Tales of Vesperia is a little game from 2008 that I feel not a lot of people played. Mostly because no one seems to talk about it or are reacting to it having an actual and very important stage presence in Microsoft’s E3 2018 Press Conference. This game is seminal, for a wide variety of reasons, but most notably because it represents a bygone era of Japanese Role Playing Games, specifically a style of them we saw in the golden age of JRPGs back on the Super Nintendo, but just rarely ever see today.
For folks who don’t know, Tales of Vesperia is the 10th entry in the Tales franchise, a series of JRPGs that started way back on the Super Famicom in 1995 with Tales of Phantasia. The goal of this franchise was different than your Final Fantasies or your Dragon Quests, while still taking the same format of unique stories in unique worlds across different iterations of the franchise: the Tales games are action RPGs. Action RPG combat I think is still frowned upon somewhat in the “classic-style” JRPG space, or at least it seems like it is, with titles like Bravely Default and I Am Setsuna still shying away from it. Even something like Final Fantasy XV, the first entry in one of the longest running JRPG series to tackle action combat, is more of a half-measure, allowing for a lightweight kind of auto-battling, where Tales has and always will be flashy combat all about its action.
Tales of Vesperia is the very best of this franchise, and while Tales of Berseria, the most recent entry for Tales, has come the closest the series has ever come to Vesperia’s very high height, it still didn’t quite touch the magnificence of the landmark title. And Vesperia was an odd entry altogether because it was exclusive to the Xbox 360 in the United States, in an era where Microsoft was going out of their way to push Japanese-developed games on their platform to win over an Eastern audience. It joined the likes of Blue Dragon and Lost Odyssey, and in a way never found its audience on 360. While I don’t want to outright say it did poorly, it certainly didn’t blow up on 360 like the series later would on PS3 with entries like Tales of Xillia and Tales of Graces f, and when Tales of Vesperia was redone and an outrageous amount of additional content was added (including two new party members) for a PlayStation 3 release, that version never came to the west, even though voice actor Troy Baker reported he had spent time doing some voice over for the eventual English port of that very PS3 version.
And so, this very definitive edition of Vesperia never came to the west, and the game never seemed to find its groove on Xbox 360 in the first place. Tales of Vesperia coming back 10 years later is already a wonderful surprise, but it’s more important than that.
Tales of Vesperia represents an era of Japanese Role Playing Games. This is the type of game that isn’t just an absurdist anime-dream, but also a culmination of ideas laid out on the Super Nintendo. This is the kind of JRPG where you leave a town and run around on a world map. The kind of game with quirky dungeon mechanics revolving around a magic ring that gets stranger and weirder new abilities. The JRPG that takes 70 hours to complete, spans three distinct Acts, and highlights a lovable and memorable cast of seven, now nine party members in the Definitive Edition, with plenty more in the ensemble. This is a JRPG where Troy Baker voiced the protagonist five years before he voiced Booker DeWitt from Bioshock Infinite and Joel from The Last of Us, and did a phenomenal job. Publishers and developers just do not make games like this anymore, and even the Tales franchise itself has moved away from this format.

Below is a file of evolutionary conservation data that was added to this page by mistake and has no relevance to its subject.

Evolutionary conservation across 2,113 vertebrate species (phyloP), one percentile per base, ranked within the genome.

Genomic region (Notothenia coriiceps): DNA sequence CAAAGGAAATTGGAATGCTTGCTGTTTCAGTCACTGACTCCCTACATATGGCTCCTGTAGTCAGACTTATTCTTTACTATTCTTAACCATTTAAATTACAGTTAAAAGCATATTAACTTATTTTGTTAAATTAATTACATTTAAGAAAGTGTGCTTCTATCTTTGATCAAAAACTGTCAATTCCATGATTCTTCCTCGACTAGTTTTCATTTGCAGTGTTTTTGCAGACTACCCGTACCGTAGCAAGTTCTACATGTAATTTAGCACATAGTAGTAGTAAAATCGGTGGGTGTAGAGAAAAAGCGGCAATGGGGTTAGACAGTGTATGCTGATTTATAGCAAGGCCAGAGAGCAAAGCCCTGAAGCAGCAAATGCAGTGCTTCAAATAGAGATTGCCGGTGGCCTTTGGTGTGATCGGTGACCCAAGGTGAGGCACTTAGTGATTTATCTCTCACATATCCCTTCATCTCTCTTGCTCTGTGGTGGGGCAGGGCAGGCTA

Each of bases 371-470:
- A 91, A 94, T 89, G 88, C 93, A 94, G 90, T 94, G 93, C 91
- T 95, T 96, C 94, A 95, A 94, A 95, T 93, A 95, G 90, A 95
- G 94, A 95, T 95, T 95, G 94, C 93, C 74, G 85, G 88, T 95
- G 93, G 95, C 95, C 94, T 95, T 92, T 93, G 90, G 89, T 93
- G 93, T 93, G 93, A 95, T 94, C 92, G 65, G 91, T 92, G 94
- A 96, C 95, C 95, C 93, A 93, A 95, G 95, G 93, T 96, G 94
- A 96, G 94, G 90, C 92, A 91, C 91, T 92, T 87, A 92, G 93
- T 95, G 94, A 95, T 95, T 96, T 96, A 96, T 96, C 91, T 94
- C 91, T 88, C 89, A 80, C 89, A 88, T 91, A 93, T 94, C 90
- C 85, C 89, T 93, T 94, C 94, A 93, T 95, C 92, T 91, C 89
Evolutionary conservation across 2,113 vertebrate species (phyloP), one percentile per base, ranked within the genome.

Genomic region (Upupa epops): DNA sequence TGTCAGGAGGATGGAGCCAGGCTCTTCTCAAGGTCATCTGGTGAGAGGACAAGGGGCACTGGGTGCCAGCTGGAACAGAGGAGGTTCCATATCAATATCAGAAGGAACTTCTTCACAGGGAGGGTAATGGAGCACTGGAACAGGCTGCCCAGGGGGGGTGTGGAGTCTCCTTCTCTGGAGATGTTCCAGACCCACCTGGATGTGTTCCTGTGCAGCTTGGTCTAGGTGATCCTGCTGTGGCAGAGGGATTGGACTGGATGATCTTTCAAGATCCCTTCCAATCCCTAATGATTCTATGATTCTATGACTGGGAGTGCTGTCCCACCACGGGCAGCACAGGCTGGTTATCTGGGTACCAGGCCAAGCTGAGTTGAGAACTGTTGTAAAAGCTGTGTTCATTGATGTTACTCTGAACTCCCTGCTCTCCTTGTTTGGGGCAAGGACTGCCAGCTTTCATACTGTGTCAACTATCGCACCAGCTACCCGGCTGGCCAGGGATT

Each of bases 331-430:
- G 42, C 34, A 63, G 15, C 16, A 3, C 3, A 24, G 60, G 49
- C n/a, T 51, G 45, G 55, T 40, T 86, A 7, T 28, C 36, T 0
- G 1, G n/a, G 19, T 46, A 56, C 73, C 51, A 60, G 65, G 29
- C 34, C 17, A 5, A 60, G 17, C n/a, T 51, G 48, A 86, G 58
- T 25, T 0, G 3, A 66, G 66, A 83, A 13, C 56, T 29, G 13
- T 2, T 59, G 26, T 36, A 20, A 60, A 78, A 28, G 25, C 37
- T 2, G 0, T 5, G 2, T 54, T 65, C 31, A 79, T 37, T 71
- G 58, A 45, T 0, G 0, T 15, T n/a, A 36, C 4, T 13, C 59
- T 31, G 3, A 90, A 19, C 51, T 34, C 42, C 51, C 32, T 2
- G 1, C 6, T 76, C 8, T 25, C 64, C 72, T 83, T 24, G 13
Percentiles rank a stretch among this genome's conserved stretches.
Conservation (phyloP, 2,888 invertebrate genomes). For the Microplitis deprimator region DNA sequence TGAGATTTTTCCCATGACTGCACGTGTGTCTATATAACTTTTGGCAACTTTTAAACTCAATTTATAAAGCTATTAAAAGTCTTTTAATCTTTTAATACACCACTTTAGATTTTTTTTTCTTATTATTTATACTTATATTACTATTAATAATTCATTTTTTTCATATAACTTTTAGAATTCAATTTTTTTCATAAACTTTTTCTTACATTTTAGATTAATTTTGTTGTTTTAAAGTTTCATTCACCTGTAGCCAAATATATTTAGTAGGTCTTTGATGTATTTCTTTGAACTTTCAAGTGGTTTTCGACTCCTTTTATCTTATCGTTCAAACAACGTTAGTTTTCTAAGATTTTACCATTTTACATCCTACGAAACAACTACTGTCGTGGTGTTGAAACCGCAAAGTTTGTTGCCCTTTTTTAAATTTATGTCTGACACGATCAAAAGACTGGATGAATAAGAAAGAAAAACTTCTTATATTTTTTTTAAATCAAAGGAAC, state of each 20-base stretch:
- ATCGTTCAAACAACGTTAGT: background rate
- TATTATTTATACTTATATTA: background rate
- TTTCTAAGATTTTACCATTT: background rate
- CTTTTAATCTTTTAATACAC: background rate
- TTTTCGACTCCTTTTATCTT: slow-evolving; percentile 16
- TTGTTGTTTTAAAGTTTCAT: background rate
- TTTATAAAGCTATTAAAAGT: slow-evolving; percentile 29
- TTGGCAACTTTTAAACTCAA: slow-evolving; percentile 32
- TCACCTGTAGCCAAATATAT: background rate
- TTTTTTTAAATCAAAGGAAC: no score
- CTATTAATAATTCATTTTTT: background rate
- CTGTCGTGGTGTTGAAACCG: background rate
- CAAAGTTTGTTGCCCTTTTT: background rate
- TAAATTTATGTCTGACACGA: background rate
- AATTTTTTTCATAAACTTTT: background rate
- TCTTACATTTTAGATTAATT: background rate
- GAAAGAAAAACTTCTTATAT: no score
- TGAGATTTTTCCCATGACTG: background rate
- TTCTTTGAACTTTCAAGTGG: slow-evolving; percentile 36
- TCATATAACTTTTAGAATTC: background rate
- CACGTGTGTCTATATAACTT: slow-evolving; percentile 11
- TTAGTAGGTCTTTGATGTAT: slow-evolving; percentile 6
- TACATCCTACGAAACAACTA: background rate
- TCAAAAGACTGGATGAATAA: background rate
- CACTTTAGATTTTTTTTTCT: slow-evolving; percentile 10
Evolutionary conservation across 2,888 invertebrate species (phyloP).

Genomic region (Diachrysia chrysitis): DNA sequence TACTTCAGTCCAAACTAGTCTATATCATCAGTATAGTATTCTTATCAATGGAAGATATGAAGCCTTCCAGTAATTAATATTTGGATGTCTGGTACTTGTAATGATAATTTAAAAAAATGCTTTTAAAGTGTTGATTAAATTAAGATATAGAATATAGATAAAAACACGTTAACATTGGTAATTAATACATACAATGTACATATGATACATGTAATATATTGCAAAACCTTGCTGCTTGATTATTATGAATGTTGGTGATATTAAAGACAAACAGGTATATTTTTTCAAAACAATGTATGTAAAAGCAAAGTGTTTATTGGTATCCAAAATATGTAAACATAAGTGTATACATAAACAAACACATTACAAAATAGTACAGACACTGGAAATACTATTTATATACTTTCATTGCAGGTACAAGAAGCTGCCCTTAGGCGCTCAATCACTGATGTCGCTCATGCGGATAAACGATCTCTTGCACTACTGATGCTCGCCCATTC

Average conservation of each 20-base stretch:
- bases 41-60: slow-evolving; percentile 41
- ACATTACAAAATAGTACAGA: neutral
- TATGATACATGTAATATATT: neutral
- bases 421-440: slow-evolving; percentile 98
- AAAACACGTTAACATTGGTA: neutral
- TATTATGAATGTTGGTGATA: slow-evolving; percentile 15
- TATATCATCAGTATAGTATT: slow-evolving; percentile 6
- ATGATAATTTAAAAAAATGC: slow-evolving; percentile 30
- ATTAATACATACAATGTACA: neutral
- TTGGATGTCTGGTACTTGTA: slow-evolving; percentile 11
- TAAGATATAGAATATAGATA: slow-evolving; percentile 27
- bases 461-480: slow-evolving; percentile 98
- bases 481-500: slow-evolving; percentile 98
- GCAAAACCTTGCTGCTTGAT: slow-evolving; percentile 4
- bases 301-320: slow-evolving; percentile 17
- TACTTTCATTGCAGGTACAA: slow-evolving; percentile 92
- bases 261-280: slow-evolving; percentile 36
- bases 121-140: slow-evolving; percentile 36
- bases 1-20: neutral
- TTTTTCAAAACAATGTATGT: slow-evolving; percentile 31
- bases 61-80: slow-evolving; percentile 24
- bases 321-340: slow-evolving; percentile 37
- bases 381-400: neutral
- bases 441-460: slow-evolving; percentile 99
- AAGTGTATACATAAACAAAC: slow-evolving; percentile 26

We saw a little bit of this flavor of RPG earlier this year with Ni No Kuni 2, another title that didn’t quite scrape the top five best selling games of March, according to NPD listings, are is the closest we’ve come to a big-budget, console JRPG of that style in a good long while. Ni No Kuni 2 isn’t quite as phenomenal as Tales of Vesperia though, and while I don’t mean to diss Level 5’s project, I have hope that the water it couldn’t quite tread, Vepseria’s Definitive Edition will clear flawlessly. This is an RPG coming to all platforms, including Nintendo Switch, and is something any and all JRPG fans need to get their hands on.
Exploring the wide world of Terca Lumireis is an absolute delight. Tales of Vesperia has a gorgeous and slightly-cartoony watercolor art style that still sings today, much like Wind Waker’s gorgeous cell shading. It’s also full of deep combat systems that were only evolved in the expanded version of the game we’re finally seeing in the west this winter. Combos and cancels and secret objectives hidden in each and every boss fight made playing Tales of Vesperia through several times over a wonder for me, and while I know I’m one of few that has seen the game through seven or so times and unmasked all of its hundreds of hours of secrets, its a title that deserves that kind of attention. Its recognition in Microsoft’s press conference isn’t just a nod to the diverse selection of games they tried to pull into their 2018 E3 showing or a callback to its original release on Xbox 360, but a call to anyone and everyone who missed it that this game matters.
One final thing I want to touch on, to reiterate that feeling, is that both myself and a quiet but passionate fanbase for Tales of Vesperia have been begging for this rerelease in the west for years, and to finally be heard is just satisfying in a way that is difficult to convey with words. This fanbase even went so as to use the loophole in old PS3 firmware to create a fan-patch for Tales of Vesperia’s Japanese PS3 release, translating it into English so Western fans could play the game.
Tales of Vesperia Definitive Edition is coming to Xbox One, PlayStation 4, and Nintendo Switch later this year, and everyone should absolutely give it the time of day when it does.